It’s getting really hot in Paris so we would love a solution to avoid melting! However, relying on a fan is a bit overrated, and air conditioners can be quite expensive… So we’ve been thinking, could smart fabrics help us create garments that would refresh us during heat times? We chose to present you two innovations aiming at eventually making your life easier during heat waves.
A film that rejects heat for every objects
Researchers from the University of Colorado have created a film able to reflect and reject the heat accumulated within a material. This 50-micron film, composed of a hybrid glass fiber polymer and a fine silver layer, can be used on every type of materials and hence solve a lot of different problems. Cheap and easy to produce, this film could be a way to freshen up houses, cool down power stations and increase the efficiency of solar panels. A file for patent is currently under examination, and researchers are studying its potential applications.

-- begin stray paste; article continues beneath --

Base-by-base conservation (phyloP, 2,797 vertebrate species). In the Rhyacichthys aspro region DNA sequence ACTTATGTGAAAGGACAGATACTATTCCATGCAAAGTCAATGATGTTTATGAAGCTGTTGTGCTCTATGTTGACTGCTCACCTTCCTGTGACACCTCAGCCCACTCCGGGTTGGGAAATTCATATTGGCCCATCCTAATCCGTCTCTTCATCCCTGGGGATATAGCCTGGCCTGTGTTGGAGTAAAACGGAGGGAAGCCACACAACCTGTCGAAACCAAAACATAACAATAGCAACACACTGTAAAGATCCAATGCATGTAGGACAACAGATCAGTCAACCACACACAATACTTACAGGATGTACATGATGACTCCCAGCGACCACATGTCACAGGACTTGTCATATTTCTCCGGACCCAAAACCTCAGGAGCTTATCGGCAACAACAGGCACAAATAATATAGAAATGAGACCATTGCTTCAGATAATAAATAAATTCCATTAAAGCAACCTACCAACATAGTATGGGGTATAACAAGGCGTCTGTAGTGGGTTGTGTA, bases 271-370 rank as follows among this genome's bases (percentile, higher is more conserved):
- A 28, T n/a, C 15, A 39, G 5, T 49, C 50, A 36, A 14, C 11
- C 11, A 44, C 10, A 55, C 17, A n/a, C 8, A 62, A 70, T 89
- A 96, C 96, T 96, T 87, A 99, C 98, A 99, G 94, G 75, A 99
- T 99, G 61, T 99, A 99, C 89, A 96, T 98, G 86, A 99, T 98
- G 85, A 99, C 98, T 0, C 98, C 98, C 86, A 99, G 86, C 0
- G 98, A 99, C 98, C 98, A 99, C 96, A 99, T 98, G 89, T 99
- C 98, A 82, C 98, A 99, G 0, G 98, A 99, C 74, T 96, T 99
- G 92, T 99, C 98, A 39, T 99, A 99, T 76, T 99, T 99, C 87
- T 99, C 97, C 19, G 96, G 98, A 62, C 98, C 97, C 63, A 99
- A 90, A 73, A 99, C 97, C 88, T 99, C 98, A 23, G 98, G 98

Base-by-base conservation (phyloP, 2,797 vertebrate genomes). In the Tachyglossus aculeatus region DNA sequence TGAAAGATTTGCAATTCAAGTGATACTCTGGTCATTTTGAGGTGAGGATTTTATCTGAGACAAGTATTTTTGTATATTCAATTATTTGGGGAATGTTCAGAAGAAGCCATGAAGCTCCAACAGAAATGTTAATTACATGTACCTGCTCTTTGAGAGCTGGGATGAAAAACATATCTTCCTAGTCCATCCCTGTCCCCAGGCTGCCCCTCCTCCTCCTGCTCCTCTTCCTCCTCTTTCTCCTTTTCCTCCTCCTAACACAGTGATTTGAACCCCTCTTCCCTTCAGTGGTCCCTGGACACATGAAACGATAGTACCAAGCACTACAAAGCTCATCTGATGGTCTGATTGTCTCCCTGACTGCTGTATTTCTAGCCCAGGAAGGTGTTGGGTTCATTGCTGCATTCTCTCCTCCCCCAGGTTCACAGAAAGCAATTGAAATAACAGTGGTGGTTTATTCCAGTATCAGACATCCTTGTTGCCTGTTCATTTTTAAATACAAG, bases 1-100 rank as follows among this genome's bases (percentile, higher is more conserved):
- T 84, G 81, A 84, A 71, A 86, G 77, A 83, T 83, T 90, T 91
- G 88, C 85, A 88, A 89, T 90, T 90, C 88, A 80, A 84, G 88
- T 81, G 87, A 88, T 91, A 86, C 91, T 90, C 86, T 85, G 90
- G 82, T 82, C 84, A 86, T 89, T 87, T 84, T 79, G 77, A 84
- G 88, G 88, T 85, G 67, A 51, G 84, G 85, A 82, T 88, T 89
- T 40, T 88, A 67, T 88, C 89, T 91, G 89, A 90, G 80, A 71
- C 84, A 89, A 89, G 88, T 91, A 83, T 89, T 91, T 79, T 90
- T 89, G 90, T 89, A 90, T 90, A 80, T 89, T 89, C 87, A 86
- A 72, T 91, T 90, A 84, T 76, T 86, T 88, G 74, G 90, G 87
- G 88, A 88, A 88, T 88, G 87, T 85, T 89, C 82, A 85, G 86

Maybe soon to be expanded to clothing?
a fabric to cool down the body
Researchers from Stanford University have recently invented a very unusual solution to resist heat: rather than throwing up your clothes, they have developed a fabric that would eventually help people who live in warm climates (and there are currently 30% of the global population who could be threaten by great heats by the end of the century!) to get rid off their fans and ACs. This fabric is made up of polyethylene and here again is quite cheap to produce. This material is a subtle combination of nanotechnology, photonics and chemistry and its efficiency lies on 2 aspects: it helps evacuating perspiration which is pretty classical and, what’s more important, it disperses the heat produced by the body. The fabric has to capacity to let IR filtrate through itself so that people do not remain confined in their own heat. Thus, this plastic-fabric help people loosing 2 Celsius degree compared to classical coton tees, which can be a big difference during scorching heat.
This innovation is very good news for both the human himself and its environment, as it aims at eventually cool down people without appealing to energy. Apart from these innovations, the answer could also be found in materials that can regulate body temperature through aerations: we previously presented Omius or MIT’s bioLogic.
Post written by Sarah Banon, Editor
Graduate student from French Business School ESSEC, Sarah is passionate about fashion and spends her free time writing. She is very curious and likes to discover and study new trends. She joined Clausette Magazine in May 2016.